There’s a particular quote seared into my memory that stretches further back into my memory than I can consciously remember (for the full effect, imagine the voice of Thurl Ravenscroft speaking):
“That was the Grand Canyon as we know it today. But it wasn’t always that way.
Quiet now, as we travel back in time, back to the fantastic Primeval World:
Such was the impact of this portion of the Disneyland Railroad upon my wide-eyed boyhood that the Grand Canyon has always had an inextricable link to prehistoric times in my mind, even before I developed a true interest in the actual science of paleontology. (Incidentally, the Disneyland RR’s Grand Canyon diorama also introduced me to Ferde Grofe’s fantastically expressive Grand Canyon Suite. Why don’t you give it a listen while you read this review?)
Now, while you won’t find dinosaurs in this book, Jason Chin’s Grand Canyon perfectly encapsulates the majesty and scope of the eponymous Canyon’s natural history. That should really read “Natural History” with capital letters, mind you, by which I mean the original sense of the term, which includes modern ecosystems, plants and animals as well as fossils and rocks. The paleontological aspect of course captures my interest most, but just know that this book gives us a truly well-rounded presentation of the Grand Canyon. (In the afterword at the end of the book, we even get a very brief summary of the human history of this dramatic natural landmark.)
The book’s illustrations tell a story of a father and daughter on a backpack camping trip through the canyon. We join them at their riverside campsite on the canyon floor, and follow them on their hike back up to the rim and the forests above it. Along the way, the author describes the various habitats, wildlife, and geologic layers the pair pass by. Following them from the bottom up gives us the benefit of following the stratigraphic sequence with them in chronologic order, starting with the Precambrian layers at the bottom on up through the Permian layers at the top.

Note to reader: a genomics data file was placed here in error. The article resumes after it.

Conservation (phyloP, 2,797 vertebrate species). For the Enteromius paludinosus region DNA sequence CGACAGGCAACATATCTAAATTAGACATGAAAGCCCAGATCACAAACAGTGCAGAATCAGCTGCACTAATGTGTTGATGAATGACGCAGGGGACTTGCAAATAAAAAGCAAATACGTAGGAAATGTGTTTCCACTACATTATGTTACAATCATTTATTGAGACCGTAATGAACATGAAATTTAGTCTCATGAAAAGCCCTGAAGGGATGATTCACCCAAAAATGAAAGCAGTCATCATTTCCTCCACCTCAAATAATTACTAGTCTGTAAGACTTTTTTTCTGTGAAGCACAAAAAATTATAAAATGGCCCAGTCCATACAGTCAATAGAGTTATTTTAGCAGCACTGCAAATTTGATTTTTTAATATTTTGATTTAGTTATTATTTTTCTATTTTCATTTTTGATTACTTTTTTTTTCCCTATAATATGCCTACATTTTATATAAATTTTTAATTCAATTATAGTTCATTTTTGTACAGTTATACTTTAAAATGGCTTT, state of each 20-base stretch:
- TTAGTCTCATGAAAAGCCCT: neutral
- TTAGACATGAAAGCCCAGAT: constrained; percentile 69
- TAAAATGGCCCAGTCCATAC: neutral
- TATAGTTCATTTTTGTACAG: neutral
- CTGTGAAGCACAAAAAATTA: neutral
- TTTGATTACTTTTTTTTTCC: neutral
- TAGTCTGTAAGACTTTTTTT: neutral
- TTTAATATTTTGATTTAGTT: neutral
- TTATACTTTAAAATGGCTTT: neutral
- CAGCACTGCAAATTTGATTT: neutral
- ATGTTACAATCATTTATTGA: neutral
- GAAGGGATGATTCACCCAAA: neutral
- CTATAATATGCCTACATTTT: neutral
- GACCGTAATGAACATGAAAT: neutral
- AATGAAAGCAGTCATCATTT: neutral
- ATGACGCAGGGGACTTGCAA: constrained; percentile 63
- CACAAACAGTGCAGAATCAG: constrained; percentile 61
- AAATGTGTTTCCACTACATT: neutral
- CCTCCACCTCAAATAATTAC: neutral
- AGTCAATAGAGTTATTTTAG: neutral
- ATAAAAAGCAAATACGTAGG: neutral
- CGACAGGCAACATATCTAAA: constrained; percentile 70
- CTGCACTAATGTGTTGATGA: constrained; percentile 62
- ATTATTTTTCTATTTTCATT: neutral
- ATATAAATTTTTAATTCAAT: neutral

The family encounters several fossils in the rocks alongside the trail on their way up, and whenever she sees one, the girl’s imagination runs away with her, and she finds herself transported back to the time in which that organism lived.
My favorite feature of this book (which caught me quite by surprise) is the way in which each of the fossils literally “opens a window” into the past. The page is cut out around each fossil; when the page is turned, we see that we were looking at a real creature all along, now seen in its proper place in its original habitat. It’s a simple yet wonderful trick that really drives home the feeling of the canyon’s intimate connection to its long history through Deep Time.
Jason Chin’s “Grand Canyon” is nothing short of a masterpiece in children’s non-fiction literature, and deserves its place on everyone’s shelf, whether young or old. It’s very easy to find at Barnes & Noble, and of course on Amazon as well. It would be worth the purchase for the gorgeous fold-out landscape painting alone at the end of the book, but the fantastically comprehensive yet easily understood natural history presented within its pages makes it an absolute must-have. If any book has ever deserved the Dino Dad’s “Stomp of Approval”, it’s this one. (If you’re interested in more National Park goodness, be sure to check out my review of the Prehistoric Life in the National Parks coloring book as well!)
Be sure to support our National Parks! They protect areas like this for all of us to enjoy, and for all future generations to come. I’ll leave you with the wonderful music album that I think perfectly encapsulates the beauty and importance of this vital part of our collective experience!